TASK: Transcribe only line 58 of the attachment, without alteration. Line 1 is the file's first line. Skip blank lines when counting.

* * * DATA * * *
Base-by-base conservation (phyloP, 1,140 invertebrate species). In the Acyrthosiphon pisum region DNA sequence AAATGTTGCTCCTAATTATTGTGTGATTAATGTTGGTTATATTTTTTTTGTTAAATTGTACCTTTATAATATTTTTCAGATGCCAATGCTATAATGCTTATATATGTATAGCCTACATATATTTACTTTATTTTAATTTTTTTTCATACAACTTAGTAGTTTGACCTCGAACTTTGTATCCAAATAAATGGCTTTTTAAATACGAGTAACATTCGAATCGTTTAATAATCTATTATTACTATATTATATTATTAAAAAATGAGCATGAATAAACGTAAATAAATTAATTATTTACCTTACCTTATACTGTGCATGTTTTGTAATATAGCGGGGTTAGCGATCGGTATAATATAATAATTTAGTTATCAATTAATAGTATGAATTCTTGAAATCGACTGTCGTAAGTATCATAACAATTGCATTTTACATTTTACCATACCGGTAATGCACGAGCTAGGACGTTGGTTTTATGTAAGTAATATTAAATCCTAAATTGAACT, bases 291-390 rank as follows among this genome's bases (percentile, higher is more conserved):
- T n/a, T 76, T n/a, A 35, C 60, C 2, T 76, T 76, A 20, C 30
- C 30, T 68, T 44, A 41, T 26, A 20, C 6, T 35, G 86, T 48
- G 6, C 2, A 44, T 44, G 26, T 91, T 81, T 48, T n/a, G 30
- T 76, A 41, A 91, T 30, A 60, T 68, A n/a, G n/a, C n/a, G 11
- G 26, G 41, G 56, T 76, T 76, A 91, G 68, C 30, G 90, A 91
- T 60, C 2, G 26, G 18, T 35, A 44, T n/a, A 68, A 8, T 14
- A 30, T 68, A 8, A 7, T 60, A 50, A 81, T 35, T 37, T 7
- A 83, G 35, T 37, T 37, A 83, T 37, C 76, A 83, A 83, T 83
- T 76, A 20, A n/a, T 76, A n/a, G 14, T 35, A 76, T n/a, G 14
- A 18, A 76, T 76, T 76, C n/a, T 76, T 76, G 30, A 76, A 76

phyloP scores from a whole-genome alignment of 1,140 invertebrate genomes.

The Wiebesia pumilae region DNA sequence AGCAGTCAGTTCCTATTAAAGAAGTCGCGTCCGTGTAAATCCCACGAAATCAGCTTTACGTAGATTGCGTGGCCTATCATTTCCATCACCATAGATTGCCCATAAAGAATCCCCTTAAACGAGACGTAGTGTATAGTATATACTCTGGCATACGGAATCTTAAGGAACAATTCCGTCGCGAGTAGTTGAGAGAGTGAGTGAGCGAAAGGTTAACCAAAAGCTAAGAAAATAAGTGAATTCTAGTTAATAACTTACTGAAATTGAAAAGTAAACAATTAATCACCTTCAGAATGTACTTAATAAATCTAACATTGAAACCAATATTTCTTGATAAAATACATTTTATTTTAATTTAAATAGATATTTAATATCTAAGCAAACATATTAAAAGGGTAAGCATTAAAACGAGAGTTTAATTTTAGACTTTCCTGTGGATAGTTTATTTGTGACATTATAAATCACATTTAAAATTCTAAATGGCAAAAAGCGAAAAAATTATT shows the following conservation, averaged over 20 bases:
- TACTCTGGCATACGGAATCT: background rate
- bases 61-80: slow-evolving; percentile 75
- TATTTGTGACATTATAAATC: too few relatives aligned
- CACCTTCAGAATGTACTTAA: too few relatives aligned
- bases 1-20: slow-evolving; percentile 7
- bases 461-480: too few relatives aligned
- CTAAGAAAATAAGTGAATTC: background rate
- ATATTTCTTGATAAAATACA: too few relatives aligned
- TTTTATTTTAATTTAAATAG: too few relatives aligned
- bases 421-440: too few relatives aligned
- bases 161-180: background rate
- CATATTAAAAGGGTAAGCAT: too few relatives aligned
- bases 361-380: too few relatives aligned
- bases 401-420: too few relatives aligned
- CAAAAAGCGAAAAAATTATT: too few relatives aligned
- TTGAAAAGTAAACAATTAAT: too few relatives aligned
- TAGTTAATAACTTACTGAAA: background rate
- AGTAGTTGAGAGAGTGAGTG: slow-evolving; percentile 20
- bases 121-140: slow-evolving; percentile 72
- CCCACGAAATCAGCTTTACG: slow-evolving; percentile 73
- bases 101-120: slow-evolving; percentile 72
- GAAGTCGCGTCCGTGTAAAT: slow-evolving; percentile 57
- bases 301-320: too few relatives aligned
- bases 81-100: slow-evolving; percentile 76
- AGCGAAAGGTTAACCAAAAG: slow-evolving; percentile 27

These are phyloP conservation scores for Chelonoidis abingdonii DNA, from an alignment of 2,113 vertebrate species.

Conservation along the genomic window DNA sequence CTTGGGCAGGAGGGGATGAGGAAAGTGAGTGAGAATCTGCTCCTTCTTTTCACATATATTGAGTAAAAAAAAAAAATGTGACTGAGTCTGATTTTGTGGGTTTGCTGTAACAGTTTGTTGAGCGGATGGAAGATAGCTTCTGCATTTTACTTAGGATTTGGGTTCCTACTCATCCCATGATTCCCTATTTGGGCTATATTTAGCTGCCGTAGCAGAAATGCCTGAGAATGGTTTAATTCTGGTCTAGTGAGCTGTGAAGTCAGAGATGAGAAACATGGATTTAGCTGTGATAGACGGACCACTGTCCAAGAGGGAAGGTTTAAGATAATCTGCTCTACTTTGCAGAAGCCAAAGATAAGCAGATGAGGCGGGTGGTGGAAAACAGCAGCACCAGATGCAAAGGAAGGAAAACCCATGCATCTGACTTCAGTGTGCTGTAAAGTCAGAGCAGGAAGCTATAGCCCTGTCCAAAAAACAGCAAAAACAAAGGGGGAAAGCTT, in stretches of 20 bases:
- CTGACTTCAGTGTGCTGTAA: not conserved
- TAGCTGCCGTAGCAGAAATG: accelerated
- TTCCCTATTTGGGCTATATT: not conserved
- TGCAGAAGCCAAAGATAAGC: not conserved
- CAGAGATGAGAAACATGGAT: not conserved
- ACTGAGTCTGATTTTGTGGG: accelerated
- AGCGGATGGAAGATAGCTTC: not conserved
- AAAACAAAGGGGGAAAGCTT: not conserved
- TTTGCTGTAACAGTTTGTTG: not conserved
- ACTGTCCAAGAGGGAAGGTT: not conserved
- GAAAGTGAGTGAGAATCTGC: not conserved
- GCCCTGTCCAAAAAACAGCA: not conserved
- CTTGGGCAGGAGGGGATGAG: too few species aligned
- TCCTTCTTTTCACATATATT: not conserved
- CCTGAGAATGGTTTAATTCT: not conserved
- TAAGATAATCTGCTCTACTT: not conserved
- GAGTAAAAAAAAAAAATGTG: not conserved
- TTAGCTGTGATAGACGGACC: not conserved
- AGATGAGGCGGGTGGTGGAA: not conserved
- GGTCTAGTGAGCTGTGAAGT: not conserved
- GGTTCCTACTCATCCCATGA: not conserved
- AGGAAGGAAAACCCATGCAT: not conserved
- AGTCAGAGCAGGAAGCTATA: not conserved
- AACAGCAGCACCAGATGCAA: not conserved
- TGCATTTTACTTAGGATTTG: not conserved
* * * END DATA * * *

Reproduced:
- TTAGCTGTGATAGACGGACC: not conserved